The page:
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Just so everyone is aware, there may be other building materials present in a house of that age that may contain asbestos. For example, plaster, vinyl sheet flooring, asbestos-cement boards, texture finish over gypsum board or plaster, exterior sheathing materials, concrete leveling compounds, vinyl floor tiles, pipe insulation, boiler insulation and so on. I work for Pinchin Environmental and perform Hazardous Building Material Assessments (mostly for commercial buildings but also for some residential). The Vermiculite you've identifed is most likely mined from Libby Montana and has a trade name of Zonolite. There is really no issue with having the insulation, however, it becomes an issue once disturbed. Of course, your chances of getting asbestosis mostly depends on your exposure (time and quantity). FYI, the percentage of asbestos in contaminated vermiculite is usually <0.5%. As per Reg 838/90 (which dosn't apply to residential properties), materials are considered to be asbestos-containing when the asbestos content is >0.5%. However, studies have shown that airborne levels of asbestos fibres exceed the regulated limit of 0.1 fibres/m3 of air due to the small size of the fibre and the fact that the fibres generally settle at the base of the insulation causing a concentrated dust pile.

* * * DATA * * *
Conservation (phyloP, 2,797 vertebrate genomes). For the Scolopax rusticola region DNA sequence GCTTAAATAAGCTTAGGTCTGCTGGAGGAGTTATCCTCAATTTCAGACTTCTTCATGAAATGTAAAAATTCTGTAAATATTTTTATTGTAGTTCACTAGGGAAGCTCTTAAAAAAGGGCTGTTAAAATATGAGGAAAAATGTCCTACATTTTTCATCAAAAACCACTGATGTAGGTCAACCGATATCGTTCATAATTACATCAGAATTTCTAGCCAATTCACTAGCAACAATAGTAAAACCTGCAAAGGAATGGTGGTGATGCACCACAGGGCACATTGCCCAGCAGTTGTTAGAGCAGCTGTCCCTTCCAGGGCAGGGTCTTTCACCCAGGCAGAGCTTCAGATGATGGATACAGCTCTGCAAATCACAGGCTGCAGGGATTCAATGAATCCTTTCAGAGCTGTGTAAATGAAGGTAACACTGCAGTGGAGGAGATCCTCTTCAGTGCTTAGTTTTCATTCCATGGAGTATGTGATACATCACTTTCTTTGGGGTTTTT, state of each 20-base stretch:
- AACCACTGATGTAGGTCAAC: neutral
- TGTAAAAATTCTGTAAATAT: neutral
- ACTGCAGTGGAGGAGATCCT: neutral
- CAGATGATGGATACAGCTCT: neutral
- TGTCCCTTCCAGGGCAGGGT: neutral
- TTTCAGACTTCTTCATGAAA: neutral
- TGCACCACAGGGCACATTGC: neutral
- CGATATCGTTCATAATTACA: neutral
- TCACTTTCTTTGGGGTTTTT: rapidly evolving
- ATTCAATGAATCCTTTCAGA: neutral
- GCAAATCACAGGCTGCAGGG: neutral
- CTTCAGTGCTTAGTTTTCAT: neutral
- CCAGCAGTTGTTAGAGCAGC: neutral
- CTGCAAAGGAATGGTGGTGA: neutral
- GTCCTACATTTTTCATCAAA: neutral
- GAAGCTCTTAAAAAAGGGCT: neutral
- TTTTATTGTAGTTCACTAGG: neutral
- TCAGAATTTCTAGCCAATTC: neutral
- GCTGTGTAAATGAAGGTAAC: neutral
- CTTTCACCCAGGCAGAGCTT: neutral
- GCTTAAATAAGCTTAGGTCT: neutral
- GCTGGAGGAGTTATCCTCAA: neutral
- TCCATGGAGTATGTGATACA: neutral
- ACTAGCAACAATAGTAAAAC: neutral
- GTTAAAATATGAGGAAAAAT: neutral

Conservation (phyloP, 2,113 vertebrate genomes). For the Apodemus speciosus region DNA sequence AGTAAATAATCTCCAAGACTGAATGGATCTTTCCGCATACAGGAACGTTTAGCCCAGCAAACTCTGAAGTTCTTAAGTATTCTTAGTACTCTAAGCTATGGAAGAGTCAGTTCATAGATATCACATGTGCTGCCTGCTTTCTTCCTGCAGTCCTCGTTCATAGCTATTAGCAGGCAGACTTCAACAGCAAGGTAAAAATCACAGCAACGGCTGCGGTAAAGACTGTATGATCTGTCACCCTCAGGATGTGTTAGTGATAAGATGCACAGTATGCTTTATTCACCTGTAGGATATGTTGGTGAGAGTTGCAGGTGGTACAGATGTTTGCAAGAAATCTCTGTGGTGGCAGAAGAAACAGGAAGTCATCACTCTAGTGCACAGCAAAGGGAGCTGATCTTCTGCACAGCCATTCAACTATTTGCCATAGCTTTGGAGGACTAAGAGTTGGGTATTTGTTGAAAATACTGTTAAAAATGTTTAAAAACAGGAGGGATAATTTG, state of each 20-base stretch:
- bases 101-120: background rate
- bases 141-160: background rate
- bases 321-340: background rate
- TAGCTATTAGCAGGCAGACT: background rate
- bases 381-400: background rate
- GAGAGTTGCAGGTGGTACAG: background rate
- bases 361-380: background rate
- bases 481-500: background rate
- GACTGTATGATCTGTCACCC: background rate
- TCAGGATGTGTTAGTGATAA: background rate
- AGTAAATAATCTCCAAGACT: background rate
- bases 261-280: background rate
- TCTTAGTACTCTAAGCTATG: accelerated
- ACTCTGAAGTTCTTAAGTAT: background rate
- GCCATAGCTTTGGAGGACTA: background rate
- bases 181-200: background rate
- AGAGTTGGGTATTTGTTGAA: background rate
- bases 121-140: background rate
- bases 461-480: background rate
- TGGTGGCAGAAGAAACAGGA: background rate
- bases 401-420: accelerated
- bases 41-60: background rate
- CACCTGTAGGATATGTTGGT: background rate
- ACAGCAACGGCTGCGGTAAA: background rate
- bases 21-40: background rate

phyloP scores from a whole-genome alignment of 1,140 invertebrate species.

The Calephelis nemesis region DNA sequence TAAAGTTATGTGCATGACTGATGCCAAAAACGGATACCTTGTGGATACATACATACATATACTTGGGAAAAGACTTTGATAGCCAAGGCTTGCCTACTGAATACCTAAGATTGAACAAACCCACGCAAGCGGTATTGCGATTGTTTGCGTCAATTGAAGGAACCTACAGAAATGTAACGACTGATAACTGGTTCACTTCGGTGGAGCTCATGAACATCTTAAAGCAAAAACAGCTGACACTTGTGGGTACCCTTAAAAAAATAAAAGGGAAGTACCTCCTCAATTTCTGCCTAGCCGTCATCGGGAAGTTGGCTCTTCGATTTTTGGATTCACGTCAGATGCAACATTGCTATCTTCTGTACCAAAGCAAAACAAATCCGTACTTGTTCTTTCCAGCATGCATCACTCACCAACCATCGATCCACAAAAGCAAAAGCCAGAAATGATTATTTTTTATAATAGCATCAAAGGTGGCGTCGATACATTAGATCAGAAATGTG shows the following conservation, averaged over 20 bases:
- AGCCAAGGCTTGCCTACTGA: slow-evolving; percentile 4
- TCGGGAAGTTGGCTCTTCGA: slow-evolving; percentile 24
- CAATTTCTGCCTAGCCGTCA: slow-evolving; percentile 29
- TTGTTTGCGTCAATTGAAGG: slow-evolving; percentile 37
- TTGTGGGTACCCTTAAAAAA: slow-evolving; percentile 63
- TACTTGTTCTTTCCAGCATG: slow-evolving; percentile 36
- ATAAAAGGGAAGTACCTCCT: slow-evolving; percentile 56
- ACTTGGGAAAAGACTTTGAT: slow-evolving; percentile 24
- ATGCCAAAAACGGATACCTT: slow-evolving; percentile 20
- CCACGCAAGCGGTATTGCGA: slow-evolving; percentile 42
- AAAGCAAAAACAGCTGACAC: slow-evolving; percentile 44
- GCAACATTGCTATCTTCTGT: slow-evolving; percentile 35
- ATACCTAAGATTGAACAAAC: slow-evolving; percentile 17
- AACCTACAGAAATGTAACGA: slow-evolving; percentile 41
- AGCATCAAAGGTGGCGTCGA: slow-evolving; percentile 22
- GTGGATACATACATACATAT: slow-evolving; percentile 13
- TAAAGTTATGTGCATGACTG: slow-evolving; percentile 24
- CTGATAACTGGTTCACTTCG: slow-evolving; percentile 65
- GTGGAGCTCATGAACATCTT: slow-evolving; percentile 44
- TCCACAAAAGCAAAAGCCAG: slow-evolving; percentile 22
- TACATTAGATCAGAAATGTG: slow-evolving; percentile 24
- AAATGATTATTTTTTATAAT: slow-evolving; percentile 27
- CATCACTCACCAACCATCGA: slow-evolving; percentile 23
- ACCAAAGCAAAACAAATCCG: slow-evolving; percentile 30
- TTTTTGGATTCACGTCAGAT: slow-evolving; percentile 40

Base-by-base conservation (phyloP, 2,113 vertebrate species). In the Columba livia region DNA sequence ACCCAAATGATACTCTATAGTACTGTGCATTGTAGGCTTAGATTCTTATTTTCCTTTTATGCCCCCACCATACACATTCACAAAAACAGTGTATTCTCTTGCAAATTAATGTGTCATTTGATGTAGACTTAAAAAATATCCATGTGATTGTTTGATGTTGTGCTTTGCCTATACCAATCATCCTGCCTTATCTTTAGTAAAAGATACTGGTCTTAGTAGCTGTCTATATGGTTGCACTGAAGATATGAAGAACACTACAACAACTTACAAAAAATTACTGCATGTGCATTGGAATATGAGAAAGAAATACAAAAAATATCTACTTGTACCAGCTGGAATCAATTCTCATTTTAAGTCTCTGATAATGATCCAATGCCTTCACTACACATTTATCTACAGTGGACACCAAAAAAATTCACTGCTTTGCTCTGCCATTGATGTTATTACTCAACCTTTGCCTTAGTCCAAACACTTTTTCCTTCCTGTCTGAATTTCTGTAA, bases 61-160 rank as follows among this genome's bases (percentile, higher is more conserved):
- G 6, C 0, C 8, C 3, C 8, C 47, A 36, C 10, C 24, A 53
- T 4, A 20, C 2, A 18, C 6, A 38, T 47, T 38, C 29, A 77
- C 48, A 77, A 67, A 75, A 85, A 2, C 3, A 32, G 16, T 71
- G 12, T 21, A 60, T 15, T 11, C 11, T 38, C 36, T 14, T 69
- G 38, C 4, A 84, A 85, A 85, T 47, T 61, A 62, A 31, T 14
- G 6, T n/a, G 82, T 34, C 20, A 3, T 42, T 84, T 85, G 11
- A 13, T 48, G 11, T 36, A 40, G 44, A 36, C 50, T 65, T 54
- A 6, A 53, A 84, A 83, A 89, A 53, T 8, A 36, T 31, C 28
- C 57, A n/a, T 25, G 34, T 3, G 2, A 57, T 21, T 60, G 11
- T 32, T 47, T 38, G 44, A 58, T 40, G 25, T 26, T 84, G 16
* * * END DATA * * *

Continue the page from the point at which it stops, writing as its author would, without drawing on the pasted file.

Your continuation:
Please don't hesitate to pm me if you have any questions or if you need any future assisstance. I also perform indoor air quality assessments and mould investigations. These are also very imporant when looking at buying a home; however, most certified home inspectors should notice any problems.